Who’s the safest passenger in the vehicle?

Parents often ask child safety seat experts what is the safest seat for their baby. Truth be told, for an infant or young child, it is not the brand of seat they purchase, but the direction they face the seat in their vehicle that will save their child’s life.  Since 2011 the American Academy of Pediatrics (AAP) has been recommending that children stay rear-facing until age 2 or older for the best crash protection. The reasoning behind this recommendation is that rear-facing car seats support the head, neck and spine of infants and toddlers, and distribute crash forces over the entire body rather than at the harnesses. A 2007 study in the journal Injury Prevention showed that children are five-times safer when riding rear-facing, rather than forward-facing, up to age 2 or older — which is why the child in the rear-facing car seat is the safest passenger in the car.

So why do children need the extra protection of the rear-facing seat?  The main reason is that the neck and spine of an infant or young child are not fully developed and need extra protection. A small child’s head is a larger proportion of their body weight than it is for an adult — 25 percent for a child compared to about 6 percent for an adult. That extra weight needs a strong neck and spine to help support it during a crash when the head can be violently snapped forward causing a spinal injury, which can lead to paralysis or death.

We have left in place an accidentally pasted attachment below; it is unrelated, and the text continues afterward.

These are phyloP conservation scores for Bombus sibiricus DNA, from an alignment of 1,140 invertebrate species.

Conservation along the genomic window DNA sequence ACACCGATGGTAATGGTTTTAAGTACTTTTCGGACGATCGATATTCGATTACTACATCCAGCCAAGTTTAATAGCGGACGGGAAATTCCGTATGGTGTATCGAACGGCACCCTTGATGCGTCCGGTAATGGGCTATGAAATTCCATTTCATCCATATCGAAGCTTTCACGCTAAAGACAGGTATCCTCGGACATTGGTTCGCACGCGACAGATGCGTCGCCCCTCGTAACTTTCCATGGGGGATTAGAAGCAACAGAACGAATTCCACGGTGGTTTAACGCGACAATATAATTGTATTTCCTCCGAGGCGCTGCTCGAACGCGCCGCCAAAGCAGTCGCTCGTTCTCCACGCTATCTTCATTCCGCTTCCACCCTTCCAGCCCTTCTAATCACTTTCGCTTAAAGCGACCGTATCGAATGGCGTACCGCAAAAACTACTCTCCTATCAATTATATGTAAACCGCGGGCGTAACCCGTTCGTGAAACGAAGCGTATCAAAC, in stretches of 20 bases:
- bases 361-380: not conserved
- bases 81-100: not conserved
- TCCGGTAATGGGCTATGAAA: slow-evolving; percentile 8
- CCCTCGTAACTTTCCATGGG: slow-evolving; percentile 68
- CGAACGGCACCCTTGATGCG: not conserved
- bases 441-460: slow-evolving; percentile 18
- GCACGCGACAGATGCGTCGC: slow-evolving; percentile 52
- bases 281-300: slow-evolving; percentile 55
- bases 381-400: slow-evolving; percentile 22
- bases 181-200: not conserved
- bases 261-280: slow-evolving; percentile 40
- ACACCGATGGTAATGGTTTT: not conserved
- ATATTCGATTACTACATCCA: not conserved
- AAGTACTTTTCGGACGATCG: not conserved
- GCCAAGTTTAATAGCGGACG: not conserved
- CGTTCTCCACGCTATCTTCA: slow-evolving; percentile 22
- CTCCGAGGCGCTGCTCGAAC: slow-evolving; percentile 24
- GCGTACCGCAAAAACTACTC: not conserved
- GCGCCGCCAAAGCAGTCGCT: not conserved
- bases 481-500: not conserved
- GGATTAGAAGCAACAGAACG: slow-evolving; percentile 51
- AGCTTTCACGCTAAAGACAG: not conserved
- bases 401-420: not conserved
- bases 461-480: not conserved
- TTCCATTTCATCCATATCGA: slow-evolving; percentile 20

Unfortunately, for many parents age 1 is often considered as a milestone that means time to turn your baby forward-facing. However, this has always represented just a bare minimum — at least 1-year-old and 20 pounds. But this bare minimum is not best practice and will not keep a baby from suffering a broken neck or spine in a crash.

It is also important to note that as a child progresses to the next step of a child safety seat, they are actually being demoted in terms of the safety provided by that seat.  Children should stay in the rear-facing infant seat until they outgrow the weight and height limit of that seat, and then move to a rear-facing convertible seat until they reach the rear-facing limit of that seat. For most convertibles the limit is 40 pounds, but now there are some seats that go as high as 50 pounds rear-facing, which could keep an average 4-year-old rear-facing. The rear-facing child will always be the safest passenger in the vehicle.

The AAP recommends that parents not be too quick to transition children to the next step, but instead to keep children in seats with harnesses as long as possible to the limit of the seat. Often times, parents move a child to a booster seat too soon. Children should be at least 4-years-old, 40 pounds, and mature enough to sit still for the entire trip before being put in a booster seat.

Among child passengers under age 5, child restraints saved the lives of an estimated 252 children in 2014 alone. From 1975 to 2014, an estimated 10,673 lives were saved by child restraints. At 100 percent child safety seat use for children under age 5, an estimated 289 lives could have been saved in 2014.  For a child safety seat to do its job right, it has to be appropriate for your child’s age, size, developmental stage, and adjusted to fit your child securely and be installed properly in your vehicle. Unfortunately, most car seats are not used correctly. The best way to make sure your child is protected is to have a free inspection by a certified child passenger safety technician in your area.

To find out more about child passenger safety or for a free inspection, contact Kate Whitney at the Extension Office at 254-435-2331.

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